Soy-based infant formula is associated with an increased prevalence of comorbidities in fragile X syndrome

Cara J. Westmark, Chad Kniss, Emmanuel Sampene, Angel Wang, Amie Milunovich, Kelly Elver, David Hessl, Amy Talboy, Jonathon Picker, Barbara Haas-Givler, Amy Esler, Andrea L. Gropman, Ryan Uy, Craig Erickson, Milen Velinov, Nicole Tartaglia, Elizabeth M. Berry-Kravis

Research output: Contribution to journalArticlepeer-review

1 Scopus citations

Abstract

A large number of adults and children consume soy in various forms, but little information is available regarding potential neurological side effects. Prior work indicates an association between the consumption of soy-based diets and seizure prevalence in mouse models of neurological disease and in children with autism. Herein, we sought to evaluate potential associations between the consumption of soy-based formula during infancy and disease comorbidities in persons with fragile X syndrome (FXS), while controlling for potentially confounding issues, through a retrospective case-control survey study of participants with FXS enrolled in the Fragile X Online Registry with Accessible Research Database (FORWARD). There was a 25% usage rate of soy-based infant formula in the study population. We found significant associations between the consumption of soy-based infant formula and the comorbidity of autism, gastrointestinal problems (GI) and allergies. Specifically, there was a 1.5-fold higher prevalence of autism, 1.9-fold GI problems and 1.7-fold allergies in participants reporting the use of soy-based infant formula. The major reason for starting soy-based infant formula was GI problems. The average age of seizure and allergy onset occurred long after the use of soy-based infant formula. We conclude that early-life feeding with soy-based infant formula is associated with the development of several disease comorbidities in FXS.

Original languageEnglish (US)
Article number3136
Pages (from-to)1-15
Number of pages15
JournalNutrients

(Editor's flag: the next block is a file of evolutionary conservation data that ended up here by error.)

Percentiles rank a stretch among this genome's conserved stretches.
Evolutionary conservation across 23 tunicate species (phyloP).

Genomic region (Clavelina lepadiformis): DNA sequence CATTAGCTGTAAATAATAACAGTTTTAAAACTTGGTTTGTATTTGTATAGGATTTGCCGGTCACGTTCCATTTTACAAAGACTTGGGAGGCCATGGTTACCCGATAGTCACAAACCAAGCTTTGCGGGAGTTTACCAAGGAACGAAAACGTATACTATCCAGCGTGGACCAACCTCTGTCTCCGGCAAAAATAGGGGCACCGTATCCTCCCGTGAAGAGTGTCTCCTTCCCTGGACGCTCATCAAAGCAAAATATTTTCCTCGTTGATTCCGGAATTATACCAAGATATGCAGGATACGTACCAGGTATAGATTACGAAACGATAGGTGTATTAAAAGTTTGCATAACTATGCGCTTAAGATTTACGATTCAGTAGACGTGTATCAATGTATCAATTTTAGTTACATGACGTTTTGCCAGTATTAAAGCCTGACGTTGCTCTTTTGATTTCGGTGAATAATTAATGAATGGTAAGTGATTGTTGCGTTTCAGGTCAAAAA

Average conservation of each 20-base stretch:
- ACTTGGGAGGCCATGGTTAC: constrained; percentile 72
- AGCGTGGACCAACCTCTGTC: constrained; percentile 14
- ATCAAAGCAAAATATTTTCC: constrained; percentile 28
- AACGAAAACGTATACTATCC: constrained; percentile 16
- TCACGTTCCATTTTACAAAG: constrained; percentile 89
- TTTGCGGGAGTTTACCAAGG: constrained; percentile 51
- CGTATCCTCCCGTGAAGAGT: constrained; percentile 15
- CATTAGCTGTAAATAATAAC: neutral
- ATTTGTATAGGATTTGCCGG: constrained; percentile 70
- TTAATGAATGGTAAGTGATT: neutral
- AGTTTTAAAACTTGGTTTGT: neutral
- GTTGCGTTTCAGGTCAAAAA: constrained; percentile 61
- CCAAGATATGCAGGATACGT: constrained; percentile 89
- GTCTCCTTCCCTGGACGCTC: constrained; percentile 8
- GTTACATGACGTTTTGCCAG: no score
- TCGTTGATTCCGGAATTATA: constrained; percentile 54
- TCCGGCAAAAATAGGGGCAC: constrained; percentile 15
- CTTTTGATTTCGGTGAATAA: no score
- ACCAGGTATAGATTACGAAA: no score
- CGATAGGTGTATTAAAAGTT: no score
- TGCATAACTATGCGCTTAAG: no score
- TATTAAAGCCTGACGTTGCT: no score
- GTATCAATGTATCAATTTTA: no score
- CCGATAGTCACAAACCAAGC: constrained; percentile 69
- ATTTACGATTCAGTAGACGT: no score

Volume12
Issue number10
DOIs
StatePublished - Oct 2020

Bibliographical note

Funding Information:
Study Population & Participant Recruitment. The FXCRC was established in 2006 with support from the National Fragile X Foundation (NFXF) and subsequently expanded in 2009 with support by a grant from the Centers for Disease Control and Prevention (CDC) and consists of 22 FXS clinics and research facilities across the United States. The FXCRC developed FORWARD in 2011 to facilitate multisite data collection on individuals with FXS and to assist researchers in identifying participants who may be interested in and meet the eligibility criteria for specific research projects [18]. More than 1350 of the registrants are full-mutation FXS, and 1102 have a completed Clinical Report Form with seizure history. The study population included full-mutation FXS individuals enrolled in FORWARD and whose parents/caregivers had previously agreed to be contacted for research studies. Per FORWARD internal review board (IRB) guidelines, participants must be contacted directly by clinic directors for participation in research studies. Thus, for recruitment, participants in FORWARD with a history of seizures were identified as well as 4-fold more control participants. Controls were FXS participants without a reported history of seizures. Cases and controls were reasonably balanced on age and sex. The Principal Investigator, at the UW-Madison, contacted the clinical directors at all FORWARD sites and invited them to participate in the study. Individual clinics that agreed to participate in the study were provided a list of eligible participants associated with their site by the staff at FORWARD. The clinics sent parents/guardians a letter that informed them of the proposed study, invited them to participate, and emphasized the voluntary and confidential nature of the research. The letter requested that the primary caregiver of the participant with FXS return an enclosed card with their contact information to the UWSC for participation in the project.

Funding Information:
Funding: This research was funded by the Eunice Kennedy Shriver National Institute of Child Health and Human Development (NICHD), grant number HD097067. FORWARD was supported by cooperative agreements U01DD000231, U19DD000753 and U01DD001189, funded by the CDC. This article’s contents are solely the responsibility of the authors and do not necessarily represent the official views of the CDC or the Department of Health and Human Services.

Funding Information:
This research was funded by the Eunice Kennedy Shriver National Institute of Child Health and Human Development (NICHD), grant number HD097067. FORWARD was supported by cooperative agreements U01DD000231, U19DD000753 and U01DD001189, funded by the CDC. This article?s contents are solely the responsibility of the authors and do not necessarily represent the official views of the CDC or the Department of Health and Human Services.

Publisher Copyright:
© 2020 by the authors. Licensee MDPI, Basel, Switzerland.

Keywords

  • Autism
  • Fragile X syndrome (FXS)
  • Infant formula
  • Seizures
  • Soy

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